Solar company calls court decision a blow to climate fight

Source: Amanda Reilly, E&E News reporter • Posted: Friday, July 14, 2017

A federal court’s recent decision upholding Connecticut’s program to promote the use of renewable sources of electricity actually “deals a major setback to fighting climate change,” a solar developer this week argued.

That’s because the court’s ruling validates a state’s “coercive” regulation of the electricity sector, Allco Renewable Energy Ltd. argued in a court filing. That could benefit not only wind and solar but coal, oil, nuclear “and other forms of environmentally destructive electricity generation,” the developer said.

Allco asked the 2nd U.S. Circuit Court of Appeals to reconsider its decision from last month.

The ruling “leaves the energy wholesale markets subject to the political whims of the states,” Allco said in a petition for rehearing filed yesterday.

Allco has sued several times over actions that the state Department of Energy and Environmental Protection has taken to put its renewable procurement program in place. The company owns a solar facility in Georgia that it says has been discriminated against by the program.

The solar developer’s current lawsuit challenged a 2015 request for proposals jointly issued by Connecticut, Massachusetts and Rhode Island regulators for renewable energy.

In the suit, Allco argued that the Federal Power Act gives the Federal Energy Regulatory Commission exclusive jurisdiction over wholesale sales of electricity and that state action is pre-empted except in limited cases.

The developer argued that the structure of the request for proposals amounted to an illegal regulation of the wholesale interstate energy market and that it violated the “dormant” Commerce Clause, which bars states from discriminating against interstate commerce.

In court filings, the company looked for support to the Supreme Court’s 2015 decision to knock down a Maryland program encouraging new natural gas generation.

But the 2nd Circuit found “important and telling distinctions” between the Connecticut and Maryland programs, including that Connecticut was not seeking to override market terms approved by FERC.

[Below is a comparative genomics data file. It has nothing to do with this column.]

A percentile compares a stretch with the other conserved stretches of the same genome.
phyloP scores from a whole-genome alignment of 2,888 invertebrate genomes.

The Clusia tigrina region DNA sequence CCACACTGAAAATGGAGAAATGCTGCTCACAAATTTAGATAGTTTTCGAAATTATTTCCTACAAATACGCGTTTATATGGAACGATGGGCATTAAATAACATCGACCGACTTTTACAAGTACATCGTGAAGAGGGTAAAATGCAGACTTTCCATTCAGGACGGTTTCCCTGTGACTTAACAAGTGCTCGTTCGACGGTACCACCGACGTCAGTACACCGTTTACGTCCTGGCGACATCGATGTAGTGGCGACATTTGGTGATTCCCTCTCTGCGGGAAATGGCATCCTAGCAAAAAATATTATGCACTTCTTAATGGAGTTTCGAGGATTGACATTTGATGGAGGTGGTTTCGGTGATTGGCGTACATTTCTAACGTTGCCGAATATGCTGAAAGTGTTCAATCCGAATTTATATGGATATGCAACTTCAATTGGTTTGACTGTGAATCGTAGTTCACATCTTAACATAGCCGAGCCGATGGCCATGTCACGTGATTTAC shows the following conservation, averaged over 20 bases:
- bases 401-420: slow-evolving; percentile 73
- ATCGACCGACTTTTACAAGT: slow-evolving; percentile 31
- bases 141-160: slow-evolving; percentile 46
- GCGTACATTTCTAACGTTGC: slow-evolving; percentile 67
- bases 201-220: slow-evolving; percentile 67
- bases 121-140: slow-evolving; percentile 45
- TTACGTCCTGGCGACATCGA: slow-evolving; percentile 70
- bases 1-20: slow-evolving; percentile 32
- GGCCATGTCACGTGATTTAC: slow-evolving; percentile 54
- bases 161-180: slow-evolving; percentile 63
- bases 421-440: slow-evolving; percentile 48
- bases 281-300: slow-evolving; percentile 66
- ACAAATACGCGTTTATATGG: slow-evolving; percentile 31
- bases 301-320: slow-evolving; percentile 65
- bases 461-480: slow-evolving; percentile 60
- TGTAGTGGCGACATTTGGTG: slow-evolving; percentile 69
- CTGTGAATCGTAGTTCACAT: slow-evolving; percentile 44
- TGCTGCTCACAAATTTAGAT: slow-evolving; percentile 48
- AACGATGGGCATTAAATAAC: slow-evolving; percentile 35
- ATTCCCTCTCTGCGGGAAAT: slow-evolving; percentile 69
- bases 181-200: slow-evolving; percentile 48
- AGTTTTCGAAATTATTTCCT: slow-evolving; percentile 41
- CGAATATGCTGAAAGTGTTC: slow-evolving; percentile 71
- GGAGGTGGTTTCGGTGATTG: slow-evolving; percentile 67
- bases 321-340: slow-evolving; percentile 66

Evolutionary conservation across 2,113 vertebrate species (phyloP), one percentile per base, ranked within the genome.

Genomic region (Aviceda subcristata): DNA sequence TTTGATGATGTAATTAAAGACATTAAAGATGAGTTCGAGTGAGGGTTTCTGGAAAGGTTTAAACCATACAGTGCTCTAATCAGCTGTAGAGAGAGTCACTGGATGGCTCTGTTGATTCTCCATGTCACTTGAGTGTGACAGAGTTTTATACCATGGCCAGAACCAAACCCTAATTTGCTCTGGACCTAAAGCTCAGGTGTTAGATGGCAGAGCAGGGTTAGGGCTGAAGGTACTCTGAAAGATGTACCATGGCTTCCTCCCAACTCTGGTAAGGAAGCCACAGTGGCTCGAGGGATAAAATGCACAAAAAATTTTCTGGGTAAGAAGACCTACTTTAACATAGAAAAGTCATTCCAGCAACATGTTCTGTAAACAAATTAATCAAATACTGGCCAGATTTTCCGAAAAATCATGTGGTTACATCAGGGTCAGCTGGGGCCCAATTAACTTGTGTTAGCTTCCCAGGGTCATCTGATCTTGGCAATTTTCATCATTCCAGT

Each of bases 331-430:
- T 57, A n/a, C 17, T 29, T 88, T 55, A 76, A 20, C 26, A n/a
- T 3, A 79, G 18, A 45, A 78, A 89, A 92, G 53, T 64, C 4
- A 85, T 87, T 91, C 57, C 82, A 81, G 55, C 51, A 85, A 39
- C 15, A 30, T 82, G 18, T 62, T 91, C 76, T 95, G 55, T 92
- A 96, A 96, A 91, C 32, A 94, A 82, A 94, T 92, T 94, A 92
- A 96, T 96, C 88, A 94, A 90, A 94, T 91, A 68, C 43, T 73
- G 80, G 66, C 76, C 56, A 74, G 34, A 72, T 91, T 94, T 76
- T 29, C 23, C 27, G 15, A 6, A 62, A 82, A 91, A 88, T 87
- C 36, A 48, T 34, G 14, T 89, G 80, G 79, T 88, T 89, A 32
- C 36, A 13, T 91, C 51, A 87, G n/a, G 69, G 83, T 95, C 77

The Connecticut program’s “means and ends are well within the scope of what Congress and FERC have traditionally allowed the states to do in the realm of energy regulation,” Senior Judge Guido Calabresi, a Clinton appointee, wrote for the court (Greenwire, June 28).

In yesterday’s petition for rehearing, Allco argued the ruling creates a “massive loophole” in the Federal Power Act, which regulates federal authority over the electricity sector. The decision allows states to compel interstate wholesale contracts “at will” with specific forms of electricity, including coal and nuclear, Allco said.

Allco also argued that Connecticut’s program doesn’t fit within the Public Utilities Regulatory Policies Act, which allows states to foster electricity creation by certain facilities.

According to Allco’s argument, nothing would stop a coal-friendly state, for example, from using the ruling to design a program boosting coal-fired power plants.

“Such a loophole will allow states unlimited ability to compel wholesale transactions that support the political whims of a state. … One state might prefer coal plants, another gas plants, still others nuclear and other forms of electric generation,” Allco said.

Environmentalists, though, had filed an amicus brief in support of Connecticut in the litigation and cheered the 2nd Circuit ruling.

The decision “supports states’ efforts to reduce climate pollution and transition to cleaner energy resources,” said Environmental Defense Fund senior attorney Michael Panfil. “This decision will have profound benefits for the health of Connecticut families and for the state’s economy and environment.”